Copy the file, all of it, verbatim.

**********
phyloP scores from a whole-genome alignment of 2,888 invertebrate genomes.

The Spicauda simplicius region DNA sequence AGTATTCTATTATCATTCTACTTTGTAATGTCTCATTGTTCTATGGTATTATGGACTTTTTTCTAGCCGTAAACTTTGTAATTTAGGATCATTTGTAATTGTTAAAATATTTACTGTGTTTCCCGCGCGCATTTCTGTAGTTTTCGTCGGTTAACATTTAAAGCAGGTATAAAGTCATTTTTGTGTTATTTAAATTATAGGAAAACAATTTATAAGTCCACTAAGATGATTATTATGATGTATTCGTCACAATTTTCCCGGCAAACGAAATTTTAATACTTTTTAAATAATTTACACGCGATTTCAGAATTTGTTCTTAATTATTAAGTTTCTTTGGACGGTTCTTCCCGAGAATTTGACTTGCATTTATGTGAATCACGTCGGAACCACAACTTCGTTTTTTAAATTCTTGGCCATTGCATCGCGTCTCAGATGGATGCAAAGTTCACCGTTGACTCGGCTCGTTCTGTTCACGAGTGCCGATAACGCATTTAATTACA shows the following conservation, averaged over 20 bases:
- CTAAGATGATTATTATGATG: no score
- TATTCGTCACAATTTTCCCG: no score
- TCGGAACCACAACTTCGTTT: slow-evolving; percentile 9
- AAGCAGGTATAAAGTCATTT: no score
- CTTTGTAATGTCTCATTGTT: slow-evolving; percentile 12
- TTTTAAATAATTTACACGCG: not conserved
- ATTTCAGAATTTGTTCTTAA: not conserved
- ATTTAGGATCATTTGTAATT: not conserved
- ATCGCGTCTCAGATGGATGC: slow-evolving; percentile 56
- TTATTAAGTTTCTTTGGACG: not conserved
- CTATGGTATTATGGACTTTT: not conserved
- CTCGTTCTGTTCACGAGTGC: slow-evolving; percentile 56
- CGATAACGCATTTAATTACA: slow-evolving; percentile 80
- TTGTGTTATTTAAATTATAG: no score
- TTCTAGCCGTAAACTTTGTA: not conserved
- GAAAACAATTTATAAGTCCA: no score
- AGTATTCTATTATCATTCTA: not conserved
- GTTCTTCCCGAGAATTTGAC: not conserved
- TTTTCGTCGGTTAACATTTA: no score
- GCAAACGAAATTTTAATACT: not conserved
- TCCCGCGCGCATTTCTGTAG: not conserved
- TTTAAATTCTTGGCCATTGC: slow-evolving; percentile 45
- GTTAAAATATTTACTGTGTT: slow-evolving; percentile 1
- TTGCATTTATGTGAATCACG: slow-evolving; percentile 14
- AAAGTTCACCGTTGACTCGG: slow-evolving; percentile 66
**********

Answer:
phyloP scores from a whole-genome alignment of 2,888 invertebrate genomes.

The Spicauda simplicius region DNA sequence AGTATTCTATTATCATTCTACTTTGTAATGTCTCATTGTTCTATGGTATTATGGACTTTTTTCTAGCCGTAAACTTTGTAATTTAGGATCATTTGTAATTGTTAAAATATTTACTGTGTTTCCCGCGCGCATTTCTGTAGTTTTCGTCGGTTAACATTTAAAGCAGGTATAAAGTCATTTTTGTGTTATTTAAATTATAGGAAAACAATTTATAAGTCCACTAAGATGATTATTATGATGTATTCGTCACAATTTTCCCGGCAAACGAAATTTTAATACTTTTTAAATAATTTACACGCGATTTCAGAATTTGTTCTTAATTATTAAGTTTCTTTGGACGGTTCTTCCCGAGAATTTGACTTGCATTTATGTGAATCACGTCGGAACCACAACTTCGTTTTTTAAATTCTTGGCCATTGCATCGCGTCTCAGATGGATGCAAAGTTCACCGTTGACTCGGCTCGTTCTGTTCACGAGTGCCGATAACGCATTTAATTACA shows the following conservation, averaged over 20 bases:
- CTAAGATGATTATTATGATG: no score
- TATTCGTCACAATTTTCCCG: no score
- TCGGAACCACAACTTCGTTT: slow-evolving; percentile 9
- AAGCAGGTATAAAGTCATTT: no score
- CTTTGTAATGTCTCATTGTT: slow-evolving; percentile 12
- TTTTAAATAATTTACACGCG: not conserved
- ATTTCAGAATTTGTTCTTAA: not conserved
- ATTTAGGATCATTTGTAATT: not conserved
- ATCGCGTCTCAGATGGATGC: slow-evolving; percentile 56
- TTATTAAGTTTCTTTGGACG: not conserved
- CTATGGTATTATGGACTTTT: not conserved
- CTCGTTCTGTTCACGAGTGC: slow-evolving; percentile 56
- CGATAACGCATTTAATTACA: slow-evolving; percentile 80
- TTGTGTTATTTAAATTATAG: no score
- TTCTAGCCGTAAACTTTGTA: not conserved
- GAAAACAATTTATAAGTCCA: no score
- AGTATTCTATTATCATTCTA: not conserved
- GTTCTTCCCGAGAATTTGAC: not conserved
- TTTTCGTCGGTTAACATTTA: no score
- GCAAACGAAATTTTAATACT: not conserved
- TCCCGCGCGCATTTCTGTAG: not conserved
- TTTAAATTCTTGGCCATTGC: slow-evolving; percentile 45
- GTTAAAATATTTACTGTGTT: slow-evolving; percentile 1
- TTGCATTTATGTGAATCACG: slow-evolving; percentile 14
- AAAGTTCACCGTTGACTCGG: slow-evolving; percentile 66